Argentine Military Offers Humanitarian Aid to La Plata Flood Victims

By Dialogo
April 29, 2013

BUENOS AIRES — Nearly a month after a deadly storm hit La Plata, the capital of Buenos Aires province, Argentina’s Armed Forces are still involved in a massive humanitarian effort to assist the survivors.
The flood, which devastated parts of Argentina on April 2, left 52 dead and disrupted the lives of another 350,000, according to official figures — roughly one-third the city’s population. More than 1,200 Army soldiers have been mobilized to distribute food, provide transport, remove debris and evacuate personnel, said the Argentine Ministry of Defense.
The effort has involved 50 trucks, 16 dump trucks, 15 Unimog multi-purpose vehicles, two buses and four ambulances, as well as mechanical shovels from the Army and the Air Force.
Troops participating in this effort belong to the 1st Armored Brigade Command, the Mechanical Infantry Regiment, the Armored Cavalry Exploration Squadron, the 8th Tank Cavalry Regiment and the Communications Group 601, among other military units.
“Several thousand hot-food rations have been offered in different evacuation centers, as well as drinking water,” the Defense Ministry said in a public statement. Arana and City Bell garrisons are still receiving donations from all over the country and distributing emergency supplies to those in need.
In the City Bell neighborhood, Army personnel work at three warehouses receiving and sorting food, bottled water and other materials, which are then transferred to the main distribution points by trucks. Teams of engineers and scientists assist the soldiers, with the 601st Engineering Battalion carrying out water purification and distribution. In turn, the Arana Regiment helps wash and dry clothes for people affected by the flood.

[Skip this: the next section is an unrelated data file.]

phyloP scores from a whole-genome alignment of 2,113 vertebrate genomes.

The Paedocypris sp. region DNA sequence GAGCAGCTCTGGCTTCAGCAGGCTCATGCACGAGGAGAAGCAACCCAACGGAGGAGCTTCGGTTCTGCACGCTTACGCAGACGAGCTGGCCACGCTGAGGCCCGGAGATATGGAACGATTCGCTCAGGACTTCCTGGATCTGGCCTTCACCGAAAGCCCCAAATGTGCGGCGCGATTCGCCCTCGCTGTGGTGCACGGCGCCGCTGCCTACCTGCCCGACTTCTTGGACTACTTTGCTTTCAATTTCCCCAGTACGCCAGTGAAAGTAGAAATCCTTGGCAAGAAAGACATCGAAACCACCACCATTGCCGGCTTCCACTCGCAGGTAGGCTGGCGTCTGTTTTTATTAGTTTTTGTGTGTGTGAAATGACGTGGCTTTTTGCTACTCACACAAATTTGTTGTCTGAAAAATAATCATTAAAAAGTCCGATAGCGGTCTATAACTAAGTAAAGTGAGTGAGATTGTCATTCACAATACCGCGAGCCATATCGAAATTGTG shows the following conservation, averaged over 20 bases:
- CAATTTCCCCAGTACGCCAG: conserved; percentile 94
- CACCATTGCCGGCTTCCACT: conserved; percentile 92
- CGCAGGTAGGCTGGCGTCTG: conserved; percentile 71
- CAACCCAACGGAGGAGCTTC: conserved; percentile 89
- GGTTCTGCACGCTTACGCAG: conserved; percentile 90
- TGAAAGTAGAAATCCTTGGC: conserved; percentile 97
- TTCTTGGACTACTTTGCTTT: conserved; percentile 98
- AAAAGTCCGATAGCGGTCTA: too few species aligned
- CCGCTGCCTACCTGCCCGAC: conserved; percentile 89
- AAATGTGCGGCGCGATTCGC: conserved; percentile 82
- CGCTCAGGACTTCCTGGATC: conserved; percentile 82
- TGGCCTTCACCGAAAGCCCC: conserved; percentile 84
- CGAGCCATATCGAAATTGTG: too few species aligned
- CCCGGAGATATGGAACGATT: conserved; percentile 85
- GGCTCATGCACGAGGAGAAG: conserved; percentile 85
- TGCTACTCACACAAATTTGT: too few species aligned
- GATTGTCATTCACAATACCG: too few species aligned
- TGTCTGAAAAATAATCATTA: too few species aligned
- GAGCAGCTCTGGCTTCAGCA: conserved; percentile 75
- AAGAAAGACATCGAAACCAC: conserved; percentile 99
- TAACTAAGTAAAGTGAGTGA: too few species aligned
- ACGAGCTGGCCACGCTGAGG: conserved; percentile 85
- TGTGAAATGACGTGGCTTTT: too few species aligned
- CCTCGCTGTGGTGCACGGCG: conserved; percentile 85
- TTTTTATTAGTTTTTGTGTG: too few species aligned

“To that end, [the military] put into operation two laundry machines, with a capacity of more than 30 kilograms each, two industrial dryers, and 20 ironing boards,” the Army said.
Joint security operation
Buenos Aires State Police [Policía Bonaerense], the Argentine Naval Prefecture and the Argentine National Gendarmerie are also assisting victims of the tragedy in La Plata. Ricardo Casal, security minister of the Province of Buenos Aires, said a special joint security operation has been launched in the most affected areas to maintain order at night.
“More than 400 policemen are been deployed in Los Hornos, Villa Elvira, San Carlos and Tolosa neighborhoods,” Casal told local media. He said the stepped-up police presence is key to preventing looting. On April 2, the day of the flood, about 100 people looted a local supermarket.
The torment that hit La Plata was one of the most violent in Argentine history. Between 300 and 400 millimeters of rain fell over the course of three hours, according to authorities.
A preliminary report by the municipal government said the flood damaged 58,000 properties, or one-fourth of all buildings in the city. Of that total, 55,761 were households and the remaining 2,846 shops and garages.
Daniel Scioli, governor of Buenos Aires province, said the situation is unprecedented.
“We’ve never seen anything like this,” Scioli said. “People were taken by surprise, and some didn’t have time to escape this deadly trap.”